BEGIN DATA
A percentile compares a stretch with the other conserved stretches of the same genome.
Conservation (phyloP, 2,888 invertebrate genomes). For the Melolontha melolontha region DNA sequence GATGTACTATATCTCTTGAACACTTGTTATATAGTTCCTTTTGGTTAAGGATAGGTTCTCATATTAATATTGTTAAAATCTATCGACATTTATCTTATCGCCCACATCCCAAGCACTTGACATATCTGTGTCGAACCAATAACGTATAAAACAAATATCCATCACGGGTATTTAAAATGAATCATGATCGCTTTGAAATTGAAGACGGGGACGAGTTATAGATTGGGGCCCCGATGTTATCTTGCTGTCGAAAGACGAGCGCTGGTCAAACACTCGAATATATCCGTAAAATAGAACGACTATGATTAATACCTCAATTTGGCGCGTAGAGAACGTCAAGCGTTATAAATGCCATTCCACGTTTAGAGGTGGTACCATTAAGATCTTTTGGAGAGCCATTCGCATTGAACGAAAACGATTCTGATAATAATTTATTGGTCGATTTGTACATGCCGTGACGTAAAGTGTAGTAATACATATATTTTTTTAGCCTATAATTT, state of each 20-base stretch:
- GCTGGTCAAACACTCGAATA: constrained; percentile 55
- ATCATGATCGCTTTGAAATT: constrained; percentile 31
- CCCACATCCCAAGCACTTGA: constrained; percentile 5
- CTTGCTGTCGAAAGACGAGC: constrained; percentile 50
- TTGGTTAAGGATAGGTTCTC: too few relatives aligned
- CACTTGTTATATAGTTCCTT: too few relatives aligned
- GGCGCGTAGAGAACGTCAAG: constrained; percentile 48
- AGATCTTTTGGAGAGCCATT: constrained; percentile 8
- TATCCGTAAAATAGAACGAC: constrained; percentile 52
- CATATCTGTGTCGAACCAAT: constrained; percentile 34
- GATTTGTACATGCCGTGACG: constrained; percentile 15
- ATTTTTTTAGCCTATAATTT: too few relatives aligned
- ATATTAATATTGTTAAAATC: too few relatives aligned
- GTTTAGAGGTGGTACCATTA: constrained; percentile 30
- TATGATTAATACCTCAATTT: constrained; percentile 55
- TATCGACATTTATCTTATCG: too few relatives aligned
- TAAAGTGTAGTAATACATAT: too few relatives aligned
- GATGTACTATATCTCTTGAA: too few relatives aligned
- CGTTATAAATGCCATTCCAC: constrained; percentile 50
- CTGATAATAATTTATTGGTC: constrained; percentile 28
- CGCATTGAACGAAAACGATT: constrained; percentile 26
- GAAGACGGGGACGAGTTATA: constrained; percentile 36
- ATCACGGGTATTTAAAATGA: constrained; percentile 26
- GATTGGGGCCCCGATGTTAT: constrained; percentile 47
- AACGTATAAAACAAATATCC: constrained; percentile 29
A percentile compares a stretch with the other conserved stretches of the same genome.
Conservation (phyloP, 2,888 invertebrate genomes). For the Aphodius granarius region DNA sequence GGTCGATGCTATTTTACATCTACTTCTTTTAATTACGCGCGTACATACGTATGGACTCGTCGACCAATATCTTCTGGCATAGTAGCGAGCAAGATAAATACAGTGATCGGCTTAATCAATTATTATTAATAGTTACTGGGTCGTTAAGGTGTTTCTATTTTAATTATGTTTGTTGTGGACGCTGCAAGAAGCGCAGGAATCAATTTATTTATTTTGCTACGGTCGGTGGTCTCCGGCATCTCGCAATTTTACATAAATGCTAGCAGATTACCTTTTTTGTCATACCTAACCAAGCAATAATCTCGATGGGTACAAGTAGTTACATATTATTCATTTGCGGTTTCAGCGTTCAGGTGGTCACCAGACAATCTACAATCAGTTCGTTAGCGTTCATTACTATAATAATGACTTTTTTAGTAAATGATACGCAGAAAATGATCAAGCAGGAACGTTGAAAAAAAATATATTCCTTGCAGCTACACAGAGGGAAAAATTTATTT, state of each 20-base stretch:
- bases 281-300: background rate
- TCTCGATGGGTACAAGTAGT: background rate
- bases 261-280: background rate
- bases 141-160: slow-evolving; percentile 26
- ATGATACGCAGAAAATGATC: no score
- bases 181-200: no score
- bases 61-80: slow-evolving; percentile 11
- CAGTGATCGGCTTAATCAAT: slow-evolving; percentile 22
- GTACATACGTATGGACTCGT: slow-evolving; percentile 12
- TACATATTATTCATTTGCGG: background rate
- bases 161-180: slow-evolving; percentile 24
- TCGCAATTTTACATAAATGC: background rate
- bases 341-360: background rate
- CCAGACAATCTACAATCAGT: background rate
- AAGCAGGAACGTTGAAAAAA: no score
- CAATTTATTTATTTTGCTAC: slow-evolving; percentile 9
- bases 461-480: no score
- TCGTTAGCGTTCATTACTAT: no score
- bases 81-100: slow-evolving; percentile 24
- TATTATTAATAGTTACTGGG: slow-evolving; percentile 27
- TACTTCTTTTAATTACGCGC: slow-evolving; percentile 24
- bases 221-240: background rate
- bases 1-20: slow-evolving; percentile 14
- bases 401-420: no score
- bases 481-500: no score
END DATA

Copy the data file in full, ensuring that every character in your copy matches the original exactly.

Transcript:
A percentile compares a stretch with the other conserved stretches of the same genome.
Conservation (phyloP, 2,888 invertebrate genomes). For the Melolontha melolontha region DNA sequence GATGTACTATATCTCTTGAACACTTGTTATATAGTTCCTTTTGGTTAAGGATAGGTTCTCATATTAATATTGTTAAAATCTATCGACATTTATCTTATCGCCCACATCCCAAGCACTTGACATATCTGTGTCGAACCAATAACGTATAAAACAAATATCCATCACGGGTATTTAAAATGAATCATGATCGCTTTGAAATTGAAGACGGGGACGAGTTATAGATTGGGGCCCCGATGTTATCTTGCTGTCGAAAGACGAGCGCTGGTCAAACACTCGAATATATCCGTAAAATAGAACGACTATGATTAATACCTCAATTTGGCGCGTAGAGAACGTCAAGCGTTATAAATGCCATTCCACGTTTAGAGGTGGTACCATTAAGATCTTTTGGAGAGCCATTCGCATTGAACGAAAACGATTCTGATAATAATTTATTGGTCGATTTGTACATGCCGTGACGTAAAGTGTAGTAATACATATATTTTTTTAGCCTATAATTT, state of each 20-base stretch:
- GCTGGTCAAACACTCGAATA: constrained; percentile 55
- ATCATGATCGCTTTGAAATT: constrained; percentile 31
- CCCACATCCCAAGCACTTGA: constrained; percentile 5
- CTTGCTGTCGAAAGACGAGC: constrained; percentile 50
- TTGGTTAAGGATAGGTTCTC: too few relatives aligned
- CACTTGTTATATAGTTCCTT: too few relatives aligned
- GGCGCGTAGAGAACGTCAAG: constrained; percentile 48
- AGATCTTTTGGAGAGCCATT: constrained; percentile 8
- TATCCGTAAAATAGAACGAC: constrained; percentile 52
- CATATCTGTGTCGAACCAAT: constrained; percentile 34
- GATTTGTACATGCCGTGACG: constrained; percentile 15
- ATTTTTTTAGCCTATAATTT: too few relatives aligned
- ATATTAATATTGTTAAAATC: too few relatives aligned
- GTTTAGAGGTGGTACCATTA: constrained; percentile 30
- TATGATTAATACCTCAATTT: constrained; percentile 55
- TATCGACATTTATCTTATCG: too few relatives aligned
- TAAAGTGTAGTAATACATAT: too few relatives aligned
- GATGTACTATATCTCTTGAA: too few relatives aligned
- CGTTATAAATGCCATTCCAC: constrained; percentile 50
- CTGATAATAATTTATTGGTC: constrained; percentile 28
- CGCATTGAACGAAAACGATT: constrained; percentile 26
- GAAGACGGGGACGAGTTATA: constrained; percentile 36
- ATCACGGGTATTTAAAATGA: constrained; percentile 26
- GATTGGGGCCCCGATGTTAT: constrained; percentile 47
- AACGTATAAAACAAATATCC: constrained; percentile 29
A percentile compares a stretch with the other conserved stretches of the same genome.
Conservation (phyloP, 2,888 invertebrate genomes). For the Aphodius granarius region DNA sequence GGTCGATGCTATTTTACATCTACTTCTTTTAATTACGCGCGTACATACGTATGGACTCGTCGACCAATATCTTCTGGCATAGTAGCGAGCAAGATAAATACAGTGATCGGCTTAATCAATTATTATTAATAGTTACTGGGTCGTTAAGGTGTTTCTATTTTAATTATGTTTGTTGTGGACGCTGCAAGAAGCGCAGGAATCAATTTATTTATTTTGCTACGGTCGGTGGTCTCCGGCATCTCGCAATTTTACATAAATGCTAGCAGATTACCTTTTTTGTCATACCTAACCAAGCAATAATCTCGATGGGTACAAGTAGTTACATATTATTCATTTGCGGTTTCAGCGTTCAGGTGGTCACCAGACAATCTACAATCAGTTCGTTAGCGTTCATTACTATAATAATGACTTTTTTAGTAAATGATACGCAGAAAATGATCAAGCAGGAACGTTGAAAAAAAATATATTCCTTGCAGCTACACAGAGGGAAAAATTTATTT, state of each 20-base stretch:
- bases 281-300: background rate
- TCTCGATGGGTACAAGTAGT: background rate
- bases 261-280: background rate
- bases 141-160: slow-evolving; percentile 26
- ATGATACGCAGAAAATGATC: no score
- bases 181-200: no score
- bases 61-80: slow-evolving; percentile 11
- CAGTGATCGGCTTAATCAAT: slow-evolving; percentile 22
- GTACATACGTATGGACTCGT: slow-evolving; percentile 12
- TACATATTATTCATTTGCGG: background rate
- bases 161-180: slow-evolving; percentile 24
- TCGCAATTTTACATAAATGC: background rate
- bases 341-360: background rate
- CCAGACAATCTACAATCAGT: background rate
- AAGCAGGAACGTTGAAAAAA: no score
- CAATTTATTTATTTTGCTAC: slow-evolving; percentile 9
- bases 461-480: no score
- TCGTTAGCGTTCATTACTAT: no score
- bases 81-100: slow-evolving; percentile 24
- TATTATTAATAGTTACTGGG: slow-evolving; percentile 27
- TACTTCTTTTAATTACGCGC: slow-evolving; percentile 24
- bases 221-240: background rate
- bases 1-20: slow-evolving; percentile 14
- bases 401-420: no score
- bases 481-500: no score